Thanks to all of you who are so generous about sharing your knowledge and advice. :thumbsup:
    That works for me! It’s actually my “go to” answer for at least half of the stuff I buy, if not more. ;)
     
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  8. Killing Floor

    Killing Floor Supporting Member

    Feb 7, 2020
    Austin, TX
     
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  9. I bought that exact same scope when I was rebuilding some vintage tube amps. I don't use it often but when I do need it, it's great to have one around. There is a hack where you can turn it into the much more expensive one (higher bandwidth) since all the components are the same, you just need to trick it into accepting the firmware for the higher end model. But I'm only using it for audio so it has much higher bandwidth than I'll ever use already.

    How much did you pay for it? Looks like it still has the protective plastic film over the screen.

    Oh ... a heads up for you. The ground on the probe is a real ground - meaning it goes to earth ground if you have the scope plugged into a grounded 3 prong power cord. So be careful (i.e. don't put the probe ground clip on the output of bridged power amplifier)
     
    Last edited: May 18, 2020
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  10. Wasnex

    Wasnex

    Dec 25, 2011
    @tlite ,
    The warning about the ground is very important.

    It's also important to learn about the voltage limits of the probes and what sort of probes you have. Basic probes are usually 1:1 or maybe 10:1. This sort of probe cannot handle the working voltages in big tubes amp.

    The last shop I worked in had only one 100:1 probe, which was shared by several technicians. We had a pretty rough couple of weeks when someone had an accident that destroyed the probe.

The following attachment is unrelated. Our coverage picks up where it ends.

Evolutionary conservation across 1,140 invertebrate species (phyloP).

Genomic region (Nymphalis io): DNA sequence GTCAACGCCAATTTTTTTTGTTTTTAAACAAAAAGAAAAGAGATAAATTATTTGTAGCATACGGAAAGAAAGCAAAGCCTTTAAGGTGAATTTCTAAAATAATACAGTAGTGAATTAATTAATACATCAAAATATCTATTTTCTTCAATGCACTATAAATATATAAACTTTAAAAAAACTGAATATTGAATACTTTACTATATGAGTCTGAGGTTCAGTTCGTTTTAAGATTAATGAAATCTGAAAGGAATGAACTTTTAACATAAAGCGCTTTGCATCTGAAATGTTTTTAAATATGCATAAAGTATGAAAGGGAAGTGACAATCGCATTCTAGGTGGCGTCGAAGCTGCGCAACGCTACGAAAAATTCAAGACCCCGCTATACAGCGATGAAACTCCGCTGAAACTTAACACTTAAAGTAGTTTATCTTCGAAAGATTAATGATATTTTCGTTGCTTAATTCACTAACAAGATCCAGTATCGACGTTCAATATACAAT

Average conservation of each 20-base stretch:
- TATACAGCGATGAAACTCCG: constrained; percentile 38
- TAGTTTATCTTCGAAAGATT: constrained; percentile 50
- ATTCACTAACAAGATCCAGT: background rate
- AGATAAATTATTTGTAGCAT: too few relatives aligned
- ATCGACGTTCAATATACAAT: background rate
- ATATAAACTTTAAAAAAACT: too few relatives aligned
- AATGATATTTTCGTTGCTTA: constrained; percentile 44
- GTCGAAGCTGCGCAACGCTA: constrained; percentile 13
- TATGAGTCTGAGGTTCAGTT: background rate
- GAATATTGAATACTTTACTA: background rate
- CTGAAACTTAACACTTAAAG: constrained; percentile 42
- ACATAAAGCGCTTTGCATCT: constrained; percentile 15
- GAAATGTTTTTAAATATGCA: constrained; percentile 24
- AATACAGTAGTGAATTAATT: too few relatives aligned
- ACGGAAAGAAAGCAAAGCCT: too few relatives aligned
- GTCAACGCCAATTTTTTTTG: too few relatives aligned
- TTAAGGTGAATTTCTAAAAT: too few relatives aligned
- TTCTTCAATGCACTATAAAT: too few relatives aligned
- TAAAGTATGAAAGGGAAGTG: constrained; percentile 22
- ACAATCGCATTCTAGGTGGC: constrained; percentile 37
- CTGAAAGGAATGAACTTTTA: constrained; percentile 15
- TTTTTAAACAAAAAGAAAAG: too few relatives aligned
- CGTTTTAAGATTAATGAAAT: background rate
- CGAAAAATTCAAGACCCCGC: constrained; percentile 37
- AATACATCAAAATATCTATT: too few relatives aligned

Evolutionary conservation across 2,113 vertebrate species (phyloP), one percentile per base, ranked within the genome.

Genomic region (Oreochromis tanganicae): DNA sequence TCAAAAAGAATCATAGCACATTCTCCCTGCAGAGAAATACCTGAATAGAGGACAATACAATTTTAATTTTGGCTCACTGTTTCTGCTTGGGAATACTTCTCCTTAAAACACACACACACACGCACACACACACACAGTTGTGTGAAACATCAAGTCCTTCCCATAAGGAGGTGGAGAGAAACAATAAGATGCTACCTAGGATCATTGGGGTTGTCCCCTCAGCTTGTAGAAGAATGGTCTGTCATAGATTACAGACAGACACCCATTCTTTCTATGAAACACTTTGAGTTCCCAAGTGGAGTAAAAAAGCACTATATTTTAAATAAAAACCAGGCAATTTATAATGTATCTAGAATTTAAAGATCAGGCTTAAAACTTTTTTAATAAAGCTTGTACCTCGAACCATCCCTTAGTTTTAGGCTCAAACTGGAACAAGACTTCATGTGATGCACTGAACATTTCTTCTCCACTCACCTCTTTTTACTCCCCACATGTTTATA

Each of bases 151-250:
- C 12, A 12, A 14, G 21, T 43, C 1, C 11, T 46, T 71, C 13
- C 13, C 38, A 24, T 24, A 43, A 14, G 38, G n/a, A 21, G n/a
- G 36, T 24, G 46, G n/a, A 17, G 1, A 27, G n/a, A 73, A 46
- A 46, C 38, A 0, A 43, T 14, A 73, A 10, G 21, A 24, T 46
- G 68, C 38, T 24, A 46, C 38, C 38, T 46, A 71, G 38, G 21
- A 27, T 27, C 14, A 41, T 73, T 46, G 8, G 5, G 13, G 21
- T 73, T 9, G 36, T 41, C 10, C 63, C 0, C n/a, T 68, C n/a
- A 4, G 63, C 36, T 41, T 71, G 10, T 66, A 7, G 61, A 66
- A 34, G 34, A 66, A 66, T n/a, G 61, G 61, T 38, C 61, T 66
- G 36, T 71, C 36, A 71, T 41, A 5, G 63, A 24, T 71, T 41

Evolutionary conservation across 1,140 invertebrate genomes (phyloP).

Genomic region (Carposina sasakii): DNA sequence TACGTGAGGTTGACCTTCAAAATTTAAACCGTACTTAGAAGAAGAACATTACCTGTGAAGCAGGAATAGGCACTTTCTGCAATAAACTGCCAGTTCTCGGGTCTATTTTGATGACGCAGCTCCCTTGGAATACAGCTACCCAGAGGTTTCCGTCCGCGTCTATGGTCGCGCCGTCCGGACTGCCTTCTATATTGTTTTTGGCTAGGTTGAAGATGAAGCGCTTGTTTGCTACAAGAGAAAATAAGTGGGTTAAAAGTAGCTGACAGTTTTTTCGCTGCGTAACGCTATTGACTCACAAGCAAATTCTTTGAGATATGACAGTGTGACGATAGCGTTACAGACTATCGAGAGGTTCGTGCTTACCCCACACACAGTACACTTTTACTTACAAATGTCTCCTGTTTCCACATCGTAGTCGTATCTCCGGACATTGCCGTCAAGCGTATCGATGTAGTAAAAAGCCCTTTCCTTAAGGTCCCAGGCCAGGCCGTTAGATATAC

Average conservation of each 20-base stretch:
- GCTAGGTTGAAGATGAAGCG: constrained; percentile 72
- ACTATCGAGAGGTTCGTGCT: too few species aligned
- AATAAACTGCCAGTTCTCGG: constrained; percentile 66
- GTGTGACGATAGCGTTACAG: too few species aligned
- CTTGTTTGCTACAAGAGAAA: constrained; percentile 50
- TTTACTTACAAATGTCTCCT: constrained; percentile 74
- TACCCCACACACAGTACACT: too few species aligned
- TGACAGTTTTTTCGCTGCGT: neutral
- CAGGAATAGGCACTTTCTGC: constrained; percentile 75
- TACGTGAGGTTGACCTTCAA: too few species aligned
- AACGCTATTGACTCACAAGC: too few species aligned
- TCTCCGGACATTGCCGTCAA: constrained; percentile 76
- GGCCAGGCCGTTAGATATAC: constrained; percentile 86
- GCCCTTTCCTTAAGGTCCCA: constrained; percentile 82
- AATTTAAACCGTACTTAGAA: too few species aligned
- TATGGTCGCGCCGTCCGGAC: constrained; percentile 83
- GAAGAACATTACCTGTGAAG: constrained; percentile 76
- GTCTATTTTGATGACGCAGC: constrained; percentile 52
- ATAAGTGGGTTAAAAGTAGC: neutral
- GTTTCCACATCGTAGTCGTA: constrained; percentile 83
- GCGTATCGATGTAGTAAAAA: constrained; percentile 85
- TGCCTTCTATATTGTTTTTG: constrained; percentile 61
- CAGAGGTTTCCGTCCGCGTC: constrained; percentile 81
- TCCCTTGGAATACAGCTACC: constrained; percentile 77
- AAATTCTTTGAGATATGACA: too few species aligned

So my advice is look for and read tutorials on using oscilloscopes and probes. It may seem like overkill, but this level of knowledge will reduce the chances that you do something stupid that may wind up damaging or destroying your equipment.
     
  11. glocke1

    glocke1 Supporting Member

    Apr 30, 2002
    PA

    Neat...I've been wanting one recently so I can wrap my head around things in the synth world better.
     
  12. 4001

    4001 Inactive

    Sep 29, 2004
    Lake County, IL
    Just because....

     
  13. tlite

    tlite

    Aug 18, 2016
    Florida
    Truth! Thanks so much.
     
  14. tlite

    tlite

    Aug 18, 2016
    Florida
    Great find. Duly saved to my hard drive for day job procrastination reading material!
     
  15. skycruiser

    skycruiser Supporting Member

    Jan 15, 2019
    Texas
    Sounds like you're a bit past the beginner stage so the scope is probably a good fit for what you're doing. I feel totally blind working on circuits without an oscilloscope. Great for troubleshooting as well. If you review the manual referenced elsewhere in the thread, pay attention to instructions on triggering. Assuming you will be looking at some sort of regular waveforms (audio signal with some fundamental frequency), you will be using the triggering function all the time. It can be tricky to set the right trigger point sometimes. Often using the cleanest waveform to trigger is the best way to go.